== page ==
I check under the car and the threaded portion of the linkage between the clutch pedal and the actuating arm had snapped. I managed to pick up the broken part but one bit is missing. Oh well going down should be fun, and it is. There were twenty-two hairpins on that track. I counted every one. By the time I reached the bottom the breaks were red hot, I know because for the last 6 bends I could smell them. Having reached the bottom, what now? Itís Saturday afternoon and Iím miles from a town.

Thereís only one thing for it. [The purists and those of a weak disposition are advised to skip this bit!]. I put the car in first and pull the starter. If youíve never tried this I donít recommend it. The car jerks forward and eventually fires. Judging as best I can the right revs I change into second and then third. Not much crunching, but I obviously canít go far like this. Thank goodness for the sturdiness of the TD. Itís OK on a straight road and mercifully in the distance I can see a garage. Itís closed. The owner gives me directions to a local mechanics shop, but he expects it to be closed. Worth a try, so again into first, pull the starter and away, I look hopefully for the workshop, but canít see it. I press on aware that this road is taking me further from the main road and into the French countryside.

As I round a bend there is a barn and working on a dismantled car are three men. I pull to a halt and explain, in my halting French, what has happened. My problems are suddenly and wonderfully solved. These marvellous people just take over. The car is jacked up and the clutch rod removed. A welding kit is found but unfortunately itís not powerful enough. So Iím bundled in one of the cars and driven to a farm. My companion finds the lady of the house who directs us to her husband whoís working inside the barn. Did I say barn? This place is a mechanics dream. Row upon row of tools of every description. Vast benches with vices, drills, saws and several large MIG welders. In a few minutes the broken parts are mended and I have to force this man to change me 50 francs for his work. He refuses to take more!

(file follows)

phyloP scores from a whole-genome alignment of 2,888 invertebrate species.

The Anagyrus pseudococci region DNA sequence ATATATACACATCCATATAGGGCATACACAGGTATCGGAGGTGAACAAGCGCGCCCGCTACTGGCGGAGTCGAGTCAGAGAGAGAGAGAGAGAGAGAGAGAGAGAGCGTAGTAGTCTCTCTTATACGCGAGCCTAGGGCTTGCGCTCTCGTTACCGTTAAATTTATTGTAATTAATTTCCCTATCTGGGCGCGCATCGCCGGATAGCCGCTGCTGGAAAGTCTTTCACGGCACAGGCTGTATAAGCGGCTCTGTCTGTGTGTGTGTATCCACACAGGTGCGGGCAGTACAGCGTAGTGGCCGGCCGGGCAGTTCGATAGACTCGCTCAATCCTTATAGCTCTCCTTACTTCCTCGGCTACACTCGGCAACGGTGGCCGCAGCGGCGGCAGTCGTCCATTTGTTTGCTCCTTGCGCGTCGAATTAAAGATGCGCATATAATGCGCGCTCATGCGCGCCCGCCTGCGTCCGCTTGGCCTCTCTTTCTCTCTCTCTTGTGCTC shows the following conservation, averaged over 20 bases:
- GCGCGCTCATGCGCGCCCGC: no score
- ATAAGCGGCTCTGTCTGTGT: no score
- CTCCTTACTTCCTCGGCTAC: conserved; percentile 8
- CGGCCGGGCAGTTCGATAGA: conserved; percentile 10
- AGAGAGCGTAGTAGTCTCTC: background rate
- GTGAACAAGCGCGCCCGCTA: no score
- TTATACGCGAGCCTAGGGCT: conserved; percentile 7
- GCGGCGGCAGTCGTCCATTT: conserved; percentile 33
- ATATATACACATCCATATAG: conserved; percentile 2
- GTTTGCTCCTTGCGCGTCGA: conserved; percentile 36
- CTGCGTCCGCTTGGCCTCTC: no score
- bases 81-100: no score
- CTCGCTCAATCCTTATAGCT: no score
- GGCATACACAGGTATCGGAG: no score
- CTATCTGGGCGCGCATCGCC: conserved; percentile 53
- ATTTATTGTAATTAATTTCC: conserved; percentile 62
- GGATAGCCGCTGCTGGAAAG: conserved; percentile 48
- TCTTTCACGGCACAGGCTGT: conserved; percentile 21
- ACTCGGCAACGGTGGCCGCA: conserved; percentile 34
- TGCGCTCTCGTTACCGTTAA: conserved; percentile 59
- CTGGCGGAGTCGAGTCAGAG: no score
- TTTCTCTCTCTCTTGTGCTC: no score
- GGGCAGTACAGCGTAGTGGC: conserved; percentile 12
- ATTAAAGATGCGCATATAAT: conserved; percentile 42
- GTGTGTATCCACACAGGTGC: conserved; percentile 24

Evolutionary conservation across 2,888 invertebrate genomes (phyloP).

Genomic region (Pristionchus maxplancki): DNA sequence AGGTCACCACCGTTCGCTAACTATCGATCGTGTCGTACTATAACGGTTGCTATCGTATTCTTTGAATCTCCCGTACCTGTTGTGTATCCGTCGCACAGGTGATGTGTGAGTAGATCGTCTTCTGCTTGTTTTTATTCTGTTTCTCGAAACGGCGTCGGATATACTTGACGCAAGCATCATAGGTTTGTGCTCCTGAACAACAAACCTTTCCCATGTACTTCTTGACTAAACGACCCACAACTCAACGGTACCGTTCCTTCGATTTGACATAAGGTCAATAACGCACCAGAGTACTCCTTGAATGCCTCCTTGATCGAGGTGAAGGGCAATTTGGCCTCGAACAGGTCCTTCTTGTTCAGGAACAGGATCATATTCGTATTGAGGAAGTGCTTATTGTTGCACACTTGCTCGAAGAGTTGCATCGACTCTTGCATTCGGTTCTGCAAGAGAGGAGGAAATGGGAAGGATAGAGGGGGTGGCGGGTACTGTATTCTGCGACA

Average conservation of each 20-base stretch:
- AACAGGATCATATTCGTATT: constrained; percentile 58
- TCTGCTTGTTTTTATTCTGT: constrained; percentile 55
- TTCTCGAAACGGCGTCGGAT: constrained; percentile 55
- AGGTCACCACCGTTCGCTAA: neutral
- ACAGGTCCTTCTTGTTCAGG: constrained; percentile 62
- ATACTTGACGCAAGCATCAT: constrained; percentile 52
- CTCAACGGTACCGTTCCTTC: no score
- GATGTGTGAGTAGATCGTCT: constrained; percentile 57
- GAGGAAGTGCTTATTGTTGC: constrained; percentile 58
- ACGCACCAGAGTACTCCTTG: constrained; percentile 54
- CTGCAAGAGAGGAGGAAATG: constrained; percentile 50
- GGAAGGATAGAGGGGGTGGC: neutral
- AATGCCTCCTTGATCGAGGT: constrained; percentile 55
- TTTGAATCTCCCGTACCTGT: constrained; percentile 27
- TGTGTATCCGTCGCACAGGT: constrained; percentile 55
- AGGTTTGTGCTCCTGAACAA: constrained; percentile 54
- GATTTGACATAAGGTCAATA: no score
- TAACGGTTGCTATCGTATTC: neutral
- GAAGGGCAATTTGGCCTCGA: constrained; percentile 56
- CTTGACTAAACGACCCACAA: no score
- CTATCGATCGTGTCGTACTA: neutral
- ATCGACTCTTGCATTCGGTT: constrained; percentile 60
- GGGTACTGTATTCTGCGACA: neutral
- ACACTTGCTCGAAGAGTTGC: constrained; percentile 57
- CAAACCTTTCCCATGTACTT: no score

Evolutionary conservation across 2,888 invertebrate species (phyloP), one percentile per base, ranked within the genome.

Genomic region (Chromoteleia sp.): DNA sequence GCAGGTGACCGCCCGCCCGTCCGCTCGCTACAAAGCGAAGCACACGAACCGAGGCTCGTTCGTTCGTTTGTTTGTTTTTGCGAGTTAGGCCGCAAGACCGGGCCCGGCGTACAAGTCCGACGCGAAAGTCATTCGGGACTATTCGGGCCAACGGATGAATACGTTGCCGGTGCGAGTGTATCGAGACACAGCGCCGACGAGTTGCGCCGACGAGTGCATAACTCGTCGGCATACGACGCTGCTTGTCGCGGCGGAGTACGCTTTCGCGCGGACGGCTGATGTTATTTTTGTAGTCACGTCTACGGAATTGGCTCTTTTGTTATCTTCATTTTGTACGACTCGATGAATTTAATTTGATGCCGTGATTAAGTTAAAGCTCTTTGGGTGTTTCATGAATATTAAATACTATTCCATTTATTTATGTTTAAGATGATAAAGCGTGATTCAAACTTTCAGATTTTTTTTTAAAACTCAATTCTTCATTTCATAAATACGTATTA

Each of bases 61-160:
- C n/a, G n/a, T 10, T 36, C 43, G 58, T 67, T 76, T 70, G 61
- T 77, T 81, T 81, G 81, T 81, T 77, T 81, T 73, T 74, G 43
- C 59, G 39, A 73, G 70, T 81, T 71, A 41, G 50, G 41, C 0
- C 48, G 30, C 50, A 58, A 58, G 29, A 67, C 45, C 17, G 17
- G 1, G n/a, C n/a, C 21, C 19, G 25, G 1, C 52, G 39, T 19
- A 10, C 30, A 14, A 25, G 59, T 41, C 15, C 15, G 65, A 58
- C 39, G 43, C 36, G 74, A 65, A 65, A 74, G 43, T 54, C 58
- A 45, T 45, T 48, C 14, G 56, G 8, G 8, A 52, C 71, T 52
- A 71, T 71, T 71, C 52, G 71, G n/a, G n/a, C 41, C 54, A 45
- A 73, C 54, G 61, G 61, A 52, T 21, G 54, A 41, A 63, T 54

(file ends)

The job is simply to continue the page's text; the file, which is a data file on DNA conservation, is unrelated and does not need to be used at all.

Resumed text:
My companion and I return to the TD where the parts are fitted. While Iíve been away one of the other men has made a replacement of the missing part and after a short time CEG 16 is back on the ground ready to go again. I am so grateful and yet they refuse to accept anything for their trouble. Eventually I give the chap who did most of the work 500 francs. Itís worth every franc and then some.

The young girl of the house has spent most of the time sitting in the drivers seat of the TD and I ask if I can take her photo. I also want to take a photo of my new friends, and so the family assembles by the car. With many thanks Iím on my way. The carís no worse off for itís ordeal or my harsh treatment of it, and the rest of the holiday passes in a haze of wine, pasta, French bread, garlic, olive oil and red wine. And mechanically itís uneventful. [And the repaired parts are still on the car].

Driving abroad is fun. In an old car itís even more fun. And with adventures like these itís not to be missed. I know that several M.G. owners that Iíve spoken to over the years, have expressed some trepidation about risking their cars on long trips, and I hope this tale will both frighten and exhilarate them. But above all I hope it will encourage them to take the risk. Our cars were properly designed. They are sturdy and reliable. And I believe they like being driven and they like adventures.

During the rest of that holiday I pondered on how I could broadcast the help Iíd received from these kind strangers. It occurred to me that if I could write up my account of the holiday and get it published with photoís of my friends, then I could send them a copy of the magazine and a translation of this article.